EU not to revise the Working Time Directive

The European Commission notified the social partners that there will be no legislative revision of the Working Time Directive. Instead, the Commission announced an 'Interpretative communication' to bring more clarity about the proper application of the legislative piece. CESI Secretary General Klaus Heeger welcomed the plans of the European Commission but stressed that the directive is, in its current form, far from satisfactory for many workers.

EU not to revise the Working Time Directive

The interpretative communication is expected in March, as a measure to complement the forthcoming European Pillar of Social Rights.

According the European Commission, the aim of the interpretative communication is to bring legal clarity and certainty to the Member States and social partners when applying the working time directive, including clarifying the scope for flexibility and derogations in its application, and to assist Member States in implementing the directive in a way that minimises burdens and avoids infringements. To that end, the document is expected to compile the provisions arising from both the text of the directive and its interpretation through relevant case-law of the Court of Justice of the EU (CJEU) in a single document in order to make them clearer, more readable and accessible to all.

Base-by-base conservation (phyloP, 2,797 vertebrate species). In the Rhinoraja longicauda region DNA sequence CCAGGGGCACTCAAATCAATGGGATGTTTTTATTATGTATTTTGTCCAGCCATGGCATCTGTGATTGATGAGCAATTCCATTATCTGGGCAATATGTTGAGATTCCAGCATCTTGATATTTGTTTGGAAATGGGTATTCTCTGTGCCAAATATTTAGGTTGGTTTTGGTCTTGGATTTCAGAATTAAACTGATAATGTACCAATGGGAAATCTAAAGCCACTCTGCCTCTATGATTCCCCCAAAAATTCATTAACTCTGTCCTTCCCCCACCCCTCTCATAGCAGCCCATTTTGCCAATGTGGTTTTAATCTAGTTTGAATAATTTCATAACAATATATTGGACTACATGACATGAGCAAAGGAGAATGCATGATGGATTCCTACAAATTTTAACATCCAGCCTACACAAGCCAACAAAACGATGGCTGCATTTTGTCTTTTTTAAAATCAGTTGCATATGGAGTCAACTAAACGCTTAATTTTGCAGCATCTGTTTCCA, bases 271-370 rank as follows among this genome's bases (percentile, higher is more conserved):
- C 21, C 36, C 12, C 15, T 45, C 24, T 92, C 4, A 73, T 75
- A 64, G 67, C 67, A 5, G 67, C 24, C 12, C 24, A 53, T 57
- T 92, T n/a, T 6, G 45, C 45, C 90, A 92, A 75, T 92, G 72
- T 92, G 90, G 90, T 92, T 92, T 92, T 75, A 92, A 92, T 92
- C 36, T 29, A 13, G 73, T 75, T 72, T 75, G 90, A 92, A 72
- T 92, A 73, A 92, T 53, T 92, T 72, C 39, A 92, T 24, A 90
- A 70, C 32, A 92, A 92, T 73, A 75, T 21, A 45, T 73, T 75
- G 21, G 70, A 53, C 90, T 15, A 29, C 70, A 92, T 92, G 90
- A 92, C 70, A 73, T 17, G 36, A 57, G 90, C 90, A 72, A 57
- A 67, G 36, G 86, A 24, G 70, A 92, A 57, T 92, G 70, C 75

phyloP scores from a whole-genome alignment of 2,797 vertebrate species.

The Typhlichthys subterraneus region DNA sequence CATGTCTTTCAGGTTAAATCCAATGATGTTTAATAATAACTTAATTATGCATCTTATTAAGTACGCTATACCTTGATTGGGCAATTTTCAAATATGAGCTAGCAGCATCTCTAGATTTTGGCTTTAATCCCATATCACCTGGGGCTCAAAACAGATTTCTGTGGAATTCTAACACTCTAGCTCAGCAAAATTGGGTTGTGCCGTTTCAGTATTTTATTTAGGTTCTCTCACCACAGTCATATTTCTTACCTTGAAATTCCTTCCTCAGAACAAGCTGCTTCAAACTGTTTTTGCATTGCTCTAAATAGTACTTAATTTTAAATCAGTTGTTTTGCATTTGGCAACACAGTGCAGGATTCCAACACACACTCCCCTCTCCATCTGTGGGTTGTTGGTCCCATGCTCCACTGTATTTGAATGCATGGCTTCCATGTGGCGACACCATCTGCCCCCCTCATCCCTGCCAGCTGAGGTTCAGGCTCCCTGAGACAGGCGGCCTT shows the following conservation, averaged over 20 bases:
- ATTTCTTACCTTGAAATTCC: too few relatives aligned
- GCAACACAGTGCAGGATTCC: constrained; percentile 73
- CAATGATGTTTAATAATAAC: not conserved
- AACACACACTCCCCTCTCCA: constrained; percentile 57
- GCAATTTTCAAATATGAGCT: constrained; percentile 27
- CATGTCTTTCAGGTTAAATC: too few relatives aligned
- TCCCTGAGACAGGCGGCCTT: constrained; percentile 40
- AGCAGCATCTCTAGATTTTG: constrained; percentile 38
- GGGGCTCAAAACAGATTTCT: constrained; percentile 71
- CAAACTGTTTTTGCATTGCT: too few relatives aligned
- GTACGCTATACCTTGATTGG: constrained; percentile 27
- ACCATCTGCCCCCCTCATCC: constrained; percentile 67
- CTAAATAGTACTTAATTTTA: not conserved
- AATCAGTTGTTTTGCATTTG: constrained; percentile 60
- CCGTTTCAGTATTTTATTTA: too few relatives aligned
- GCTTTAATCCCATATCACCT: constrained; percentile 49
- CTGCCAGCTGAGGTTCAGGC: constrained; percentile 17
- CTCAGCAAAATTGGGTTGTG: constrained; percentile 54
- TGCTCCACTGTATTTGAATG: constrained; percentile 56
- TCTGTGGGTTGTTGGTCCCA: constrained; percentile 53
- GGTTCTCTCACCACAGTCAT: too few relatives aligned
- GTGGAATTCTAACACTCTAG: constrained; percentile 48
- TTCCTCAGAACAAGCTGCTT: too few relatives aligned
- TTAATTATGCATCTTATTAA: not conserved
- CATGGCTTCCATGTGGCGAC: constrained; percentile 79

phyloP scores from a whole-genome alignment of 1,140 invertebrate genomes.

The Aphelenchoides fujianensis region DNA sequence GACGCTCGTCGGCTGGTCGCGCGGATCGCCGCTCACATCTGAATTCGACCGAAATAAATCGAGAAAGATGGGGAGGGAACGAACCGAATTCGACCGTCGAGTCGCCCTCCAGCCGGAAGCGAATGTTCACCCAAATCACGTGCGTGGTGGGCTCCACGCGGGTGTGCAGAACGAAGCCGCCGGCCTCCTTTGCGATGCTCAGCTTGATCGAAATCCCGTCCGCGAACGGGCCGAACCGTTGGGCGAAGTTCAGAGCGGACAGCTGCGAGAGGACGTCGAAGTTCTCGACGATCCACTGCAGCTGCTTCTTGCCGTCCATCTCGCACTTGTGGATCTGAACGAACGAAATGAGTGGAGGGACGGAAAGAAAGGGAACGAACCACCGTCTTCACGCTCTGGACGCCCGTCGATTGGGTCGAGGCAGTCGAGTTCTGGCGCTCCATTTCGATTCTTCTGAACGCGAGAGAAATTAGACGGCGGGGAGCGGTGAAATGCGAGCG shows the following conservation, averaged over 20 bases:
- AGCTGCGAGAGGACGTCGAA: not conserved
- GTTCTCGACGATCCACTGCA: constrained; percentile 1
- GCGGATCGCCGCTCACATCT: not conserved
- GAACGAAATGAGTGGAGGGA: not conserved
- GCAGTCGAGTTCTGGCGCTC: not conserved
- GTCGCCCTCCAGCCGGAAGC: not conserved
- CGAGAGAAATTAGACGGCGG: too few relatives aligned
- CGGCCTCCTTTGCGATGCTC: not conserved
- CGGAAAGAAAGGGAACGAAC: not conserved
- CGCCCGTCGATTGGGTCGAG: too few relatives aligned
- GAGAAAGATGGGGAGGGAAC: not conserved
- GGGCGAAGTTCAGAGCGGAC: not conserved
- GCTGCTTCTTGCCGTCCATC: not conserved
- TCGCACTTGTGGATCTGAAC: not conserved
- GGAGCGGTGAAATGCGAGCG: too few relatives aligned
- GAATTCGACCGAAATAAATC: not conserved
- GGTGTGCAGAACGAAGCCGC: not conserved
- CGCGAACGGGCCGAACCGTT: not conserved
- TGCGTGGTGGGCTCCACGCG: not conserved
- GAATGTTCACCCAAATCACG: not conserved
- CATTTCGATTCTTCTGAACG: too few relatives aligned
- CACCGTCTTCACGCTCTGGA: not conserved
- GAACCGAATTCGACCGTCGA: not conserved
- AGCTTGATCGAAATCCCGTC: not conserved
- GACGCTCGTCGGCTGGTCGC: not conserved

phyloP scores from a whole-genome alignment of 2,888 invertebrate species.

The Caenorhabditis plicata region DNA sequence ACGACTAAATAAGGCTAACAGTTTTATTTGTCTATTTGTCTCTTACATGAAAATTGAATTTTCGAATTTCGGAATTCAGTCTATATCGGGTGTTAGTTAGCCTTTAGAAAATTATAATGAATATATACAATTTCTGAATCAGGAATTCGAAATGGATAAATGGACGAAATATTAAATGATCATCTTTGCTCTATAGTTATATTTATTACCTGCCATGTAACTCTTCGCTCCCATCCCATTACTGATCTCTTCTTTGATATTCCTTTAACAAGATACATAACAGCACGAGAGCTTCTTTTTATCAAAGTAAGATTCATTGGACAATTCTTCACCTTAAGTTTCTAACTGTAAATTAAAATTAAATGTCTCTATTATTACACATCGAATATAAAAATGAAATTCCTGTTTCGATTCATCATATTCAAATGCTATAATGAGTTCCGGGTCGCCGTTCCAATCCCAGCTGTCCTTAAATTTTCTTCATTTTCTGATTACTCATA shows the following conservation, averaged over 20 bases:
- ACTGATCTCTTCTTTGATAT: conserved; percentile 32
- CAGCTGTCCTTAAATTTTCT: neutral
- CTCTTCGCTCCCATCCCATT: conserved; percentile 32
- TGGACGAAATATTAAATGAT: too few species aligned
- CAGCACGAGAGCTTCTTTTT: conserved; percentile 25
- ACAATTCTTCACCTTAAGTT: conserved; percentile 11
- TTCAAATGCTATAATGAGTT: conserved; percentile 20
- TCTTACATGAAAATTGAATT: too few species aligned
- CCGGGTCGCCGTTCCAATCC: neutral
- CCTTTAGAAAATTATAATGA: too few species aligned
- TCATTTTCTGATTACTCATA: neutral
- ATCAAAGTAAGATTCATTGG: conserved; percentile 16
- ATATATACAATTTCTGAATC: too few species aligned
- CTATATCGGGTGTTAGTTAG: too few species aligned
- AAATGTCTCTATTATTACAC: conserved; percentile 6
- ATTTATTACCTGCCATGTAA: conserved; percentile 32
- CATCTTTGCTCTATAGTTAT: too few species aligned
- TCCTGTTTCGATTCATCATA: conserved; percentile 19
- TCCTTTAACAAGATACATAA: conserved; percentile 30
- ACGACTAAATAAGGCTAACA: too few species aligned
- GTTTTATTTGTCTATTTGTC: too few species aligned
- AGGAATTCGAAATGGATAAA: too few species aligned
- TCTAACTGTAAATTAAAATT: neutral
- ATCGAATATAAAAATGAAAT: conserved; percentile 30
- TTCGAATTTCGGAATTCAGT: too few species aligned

CESI is not satisfied with the current working time rules as set by the Working Time Directive but fears that a legislative revision might bring even lower levels of protection for workers against overtime and excessive working hours. CESI still welcomes the forthcoming interpretative communication. In its recent position paper on the European Pillar of Social Rights, one of CESI’s main priorities was the proper implementation and application of existing EU rules.

CESI Secretary General Klaus Heeger said: “CESI is closely following this dossier, which is a priority for many of our member organisations. Many workers across Europe continue to be affected by ill-applied flexibility and derogation clauses of the Working Time Directive. During the last years, more than 50 judgments of the Court of Justice have interpreted the provisions of the directive. This has made it hard to keep an overview in terms of the applicable personal scope, definition of working time or on-call time, the timing of compensatory rest or paid annual leave. I hope the forthcoming communication will make it easier for trade unions and authorities to address improper applications of the Directive.”

Picture: CESI Secretary General Klaus Heeger © CESI 2017